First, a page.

Birth order impacts career destiny

11 April 2017

To mark National Siblings Day on Monday, Disney commissioned a study looking into how birth order can determine which jobs people end up doing.

The order children are born in can have a huge impact on the career path they take.

Led by psychologist Emma Kenny, and to celebrate Disney’s most famous siblings, Frozen’s Anna and Elsa, the team of experts analysed a random sample of over 500 of the most successful individuals from 11 different career groups to identify statistically significant patterns.

They found that no matter the home background, siblings often end up taking vastly different career paths, much like Anna and Elsa.

Read more: More siblings = behavioural problems?

First-born children, like Neil Armstrong, are 29 percent more likely to become astronauts. They also have a higher chance of following a vocation into science and engineering, just like Stephen Hawking or becoming a rock star, like Mick Jagger.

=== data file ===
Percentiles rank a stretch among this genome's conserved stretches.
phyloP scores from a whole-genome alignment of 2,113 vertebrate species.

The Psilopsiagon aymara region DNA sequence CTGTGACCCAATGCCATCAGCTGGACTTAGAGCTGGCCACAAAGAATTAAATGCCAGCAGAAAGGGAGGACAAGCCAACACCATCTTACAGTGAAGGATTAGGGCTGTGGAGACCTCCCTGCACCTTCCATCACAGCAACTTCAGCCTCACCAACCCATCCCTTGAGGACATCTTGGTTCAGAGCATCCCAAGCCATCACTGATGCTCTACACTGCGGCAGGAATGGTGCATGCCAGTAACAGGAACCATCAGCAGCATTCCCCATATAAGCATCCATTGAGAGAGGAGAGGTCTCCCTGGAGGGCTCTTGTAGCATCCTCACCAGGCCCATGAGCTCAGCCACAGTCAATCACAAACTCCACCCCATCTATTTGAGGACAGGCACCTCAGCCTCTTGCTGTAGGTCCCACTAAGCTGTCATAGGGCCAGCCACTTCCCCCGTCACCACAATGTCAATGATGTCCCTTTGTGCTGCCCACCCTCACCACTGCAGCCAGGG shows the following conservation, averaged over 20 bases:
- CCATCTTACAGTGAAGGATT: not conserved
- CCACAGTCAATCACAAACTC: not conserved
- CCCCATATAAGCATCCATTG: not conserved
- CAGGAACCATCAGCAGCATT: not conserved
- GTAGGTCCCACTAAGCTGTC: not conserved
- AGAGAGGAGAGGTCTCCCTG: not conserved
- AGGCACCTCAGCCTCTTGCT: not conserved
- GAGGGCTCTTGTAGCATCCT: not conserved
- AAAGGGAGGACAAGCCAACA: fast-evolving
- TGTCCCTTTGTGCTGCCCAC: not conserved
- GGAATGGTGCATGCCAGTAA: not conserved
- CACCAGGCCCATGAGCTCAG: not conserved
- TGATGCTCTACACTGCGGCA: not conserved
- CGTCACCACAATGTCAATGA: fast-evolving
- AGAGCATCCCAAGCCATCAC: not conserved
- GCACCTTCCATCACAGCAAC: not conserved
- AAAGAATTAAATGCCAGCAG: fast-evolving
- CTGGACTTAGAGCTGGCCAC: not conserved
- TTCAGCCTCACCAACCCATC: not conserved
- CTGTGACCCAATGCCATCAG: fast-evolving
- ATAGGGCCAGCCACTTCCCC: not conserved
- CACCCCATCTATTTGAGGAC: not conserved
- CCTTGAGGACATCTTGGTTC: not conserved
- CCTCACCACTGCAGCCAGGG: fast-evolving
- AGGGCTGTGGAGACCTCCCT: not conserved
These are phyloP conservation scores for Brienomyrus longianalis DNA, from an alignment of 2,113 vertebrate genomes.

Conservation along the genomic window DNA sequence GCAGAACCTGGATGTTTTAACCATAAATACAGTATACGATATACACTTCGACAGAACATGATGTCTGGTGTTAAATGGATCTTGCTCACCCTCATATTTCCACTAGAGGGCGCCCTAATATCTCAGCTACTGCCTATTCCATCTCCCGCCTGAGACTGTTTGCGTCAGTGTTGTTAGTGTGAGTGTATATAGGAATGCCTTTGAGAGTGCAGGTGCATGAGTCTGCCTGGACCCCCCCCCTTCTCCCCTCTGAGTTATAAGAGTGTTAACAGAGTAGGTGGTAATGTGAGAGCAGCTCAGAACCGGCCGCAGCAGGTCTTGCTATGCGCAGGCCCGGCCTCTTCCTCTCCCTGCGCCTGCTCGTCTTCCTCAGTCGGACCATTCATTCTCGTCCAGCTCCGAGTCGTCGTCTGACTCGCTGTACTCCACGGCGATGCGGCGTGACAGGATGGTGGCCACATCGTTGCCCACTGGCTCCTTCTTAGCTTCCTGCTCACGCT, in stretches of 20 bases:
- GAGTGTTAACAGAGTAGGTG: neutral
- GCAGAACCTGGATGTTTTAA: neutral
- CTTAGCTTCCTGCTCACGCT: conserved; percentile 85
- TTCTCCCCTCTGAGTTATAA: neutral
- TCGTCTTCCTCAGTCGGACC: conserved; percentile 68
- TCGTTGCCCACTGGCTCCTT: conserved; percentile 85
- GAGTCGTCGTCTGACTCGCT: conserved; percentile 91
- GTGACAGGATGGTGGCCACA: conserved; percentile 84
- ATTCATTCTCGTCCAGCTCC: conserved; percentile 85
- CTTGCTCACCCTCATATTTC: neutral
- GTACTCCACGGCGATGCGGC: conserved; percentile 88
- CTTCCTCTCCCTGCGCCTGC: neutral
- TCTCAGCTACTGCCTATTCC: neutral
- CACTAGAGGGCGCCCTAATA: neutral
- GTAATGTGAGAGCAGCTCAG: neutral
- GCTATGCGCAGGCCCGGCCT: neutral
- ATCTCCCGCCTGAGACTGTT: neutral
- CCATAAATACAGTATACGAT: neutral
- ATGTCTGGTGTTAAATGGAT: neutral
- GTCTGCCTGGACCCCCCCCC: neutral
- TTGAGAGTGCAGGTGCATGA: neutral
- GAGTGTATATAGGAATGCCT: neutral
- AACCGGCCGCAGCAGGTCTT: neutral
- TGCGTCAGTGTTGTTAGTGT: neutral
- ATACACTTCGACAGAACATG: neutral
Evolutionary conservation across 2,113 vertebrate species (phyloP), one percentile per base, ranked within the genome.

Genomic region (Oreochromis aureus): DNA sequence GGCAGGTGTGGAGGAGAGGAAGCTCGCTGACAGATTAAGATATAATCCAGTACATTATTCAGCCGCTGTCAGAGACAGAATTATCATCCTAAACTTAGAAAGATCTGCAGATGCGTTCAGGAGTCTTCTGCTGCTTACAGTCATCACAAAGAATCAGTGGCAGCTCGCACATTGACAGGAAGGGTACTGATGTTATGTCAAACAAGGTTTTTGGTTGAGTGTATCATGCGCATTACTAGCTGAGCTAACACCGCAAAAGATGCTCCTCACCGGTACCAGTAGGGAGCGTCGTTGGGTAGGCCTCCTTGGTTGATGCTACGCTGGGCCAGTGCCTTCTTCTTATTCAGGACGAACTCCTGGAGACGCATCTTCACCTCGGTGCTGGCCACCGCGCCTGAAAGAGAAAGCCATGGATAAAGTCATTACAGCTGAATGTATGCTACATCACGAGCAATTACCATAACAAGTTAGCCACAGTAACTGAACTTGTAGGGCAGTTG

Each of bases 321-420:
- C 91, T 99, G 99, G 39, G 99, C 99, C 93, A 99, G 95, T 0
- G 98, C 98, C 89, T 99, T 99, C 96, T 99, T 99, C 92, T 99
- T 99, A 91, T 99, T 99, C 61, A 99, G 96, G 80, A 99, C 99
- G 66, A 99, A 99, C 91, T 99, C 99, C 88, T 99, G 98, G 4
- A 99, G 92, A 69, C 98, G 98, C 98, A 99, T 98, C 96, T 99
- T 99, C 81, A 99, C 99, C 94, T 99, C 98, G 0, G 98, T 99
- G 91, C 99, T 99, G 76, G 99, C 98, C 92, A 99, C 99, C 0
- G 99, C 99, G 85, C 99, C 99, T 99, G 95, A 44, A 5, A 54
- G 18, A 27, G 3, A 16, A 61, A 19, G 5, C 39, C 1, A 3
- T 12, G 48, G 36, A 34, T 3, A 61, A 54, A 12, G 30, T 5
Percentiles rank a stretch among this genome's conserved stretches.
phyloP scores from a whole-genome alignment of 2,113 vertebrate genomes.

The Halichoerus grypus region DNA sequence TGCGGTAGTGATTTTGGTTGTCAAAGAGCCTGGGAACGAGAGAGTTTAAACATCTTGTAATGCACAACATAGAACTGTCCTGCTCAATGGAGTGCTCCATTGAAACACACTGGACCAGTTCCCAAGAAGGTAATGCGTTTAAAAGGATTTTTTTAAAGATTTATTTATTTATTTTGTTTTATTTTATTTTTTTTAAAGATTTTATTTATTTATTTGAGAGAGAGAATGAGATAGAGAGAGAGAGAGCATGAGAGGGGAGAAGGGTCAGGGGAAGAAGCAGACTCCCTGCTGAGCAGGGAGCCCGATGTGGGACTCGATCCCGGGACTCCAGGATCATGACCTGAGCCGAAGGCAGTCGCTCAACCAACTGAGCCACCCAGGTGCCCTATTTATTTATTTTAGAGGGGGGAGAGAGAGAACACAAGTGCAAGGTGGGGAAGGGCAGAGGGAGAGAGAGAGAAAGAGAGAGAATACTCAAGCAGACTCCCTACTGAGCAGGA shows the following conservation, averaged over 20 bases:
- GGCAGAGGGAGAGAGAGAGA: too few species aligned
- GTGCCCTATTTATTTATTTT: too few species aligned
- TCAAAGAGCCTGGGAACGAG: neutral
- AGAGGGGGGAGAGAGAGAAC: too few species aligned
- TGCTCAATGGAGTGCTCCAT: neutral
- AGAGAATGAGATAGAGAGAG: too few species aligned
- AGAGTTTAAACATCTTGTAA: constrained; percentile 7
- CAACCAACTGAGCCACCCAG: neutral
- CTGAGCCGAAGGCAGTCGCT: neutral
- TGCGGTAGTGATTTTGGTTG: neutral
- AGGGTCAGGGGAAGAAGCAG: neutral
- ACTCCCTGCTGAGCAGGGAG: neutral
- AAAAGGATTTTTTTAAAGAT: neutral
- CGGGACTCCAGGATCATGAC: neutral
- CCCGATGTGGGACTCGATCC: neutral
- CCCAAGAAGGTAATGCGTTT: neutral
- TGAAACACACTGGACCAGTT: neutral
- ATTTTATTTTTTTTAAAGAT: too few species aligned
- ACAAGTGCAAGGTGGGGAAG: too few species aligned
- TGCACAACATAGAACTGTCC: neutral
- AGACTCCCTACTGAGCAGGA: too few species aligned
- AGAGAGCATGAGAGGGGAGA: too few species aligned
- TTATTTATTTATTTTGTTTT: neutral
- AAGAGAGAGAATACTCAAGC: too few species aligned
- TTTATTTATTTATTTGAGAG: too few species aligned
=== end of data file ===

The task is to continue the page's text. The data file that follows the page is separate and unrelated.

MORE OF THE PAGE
But fear not middle-born kids, you have people like Mark Zuckerberg, Lord Alan Sugar and Bill Gates to look up to. If you were born in the middle of your family, you are 30 percent more likely to become high-flying CEOS, thanks to your competitive, flexible and diplomatic personality traits.

You may well become an Olympian too! It was found professional athletes had a 41 percent chance of falling into this age bracket.

And what about the youngest kids? Composing and becoming an explorer may just be your destiny.

Read more: Famous siblings

“The research conducted over the last month has shown that birth order is a significant factor in determining employment role types between siblings - overall there are far more typical cases than exceptions,” Emma told Cover Media.

“As with Disney's film Frozen, the destiny of two siblings can be very different, however, all siblings have an innate bond which should be celebrated; National Siblings Day is a nice opportunity to do just that.”

© Cover Media

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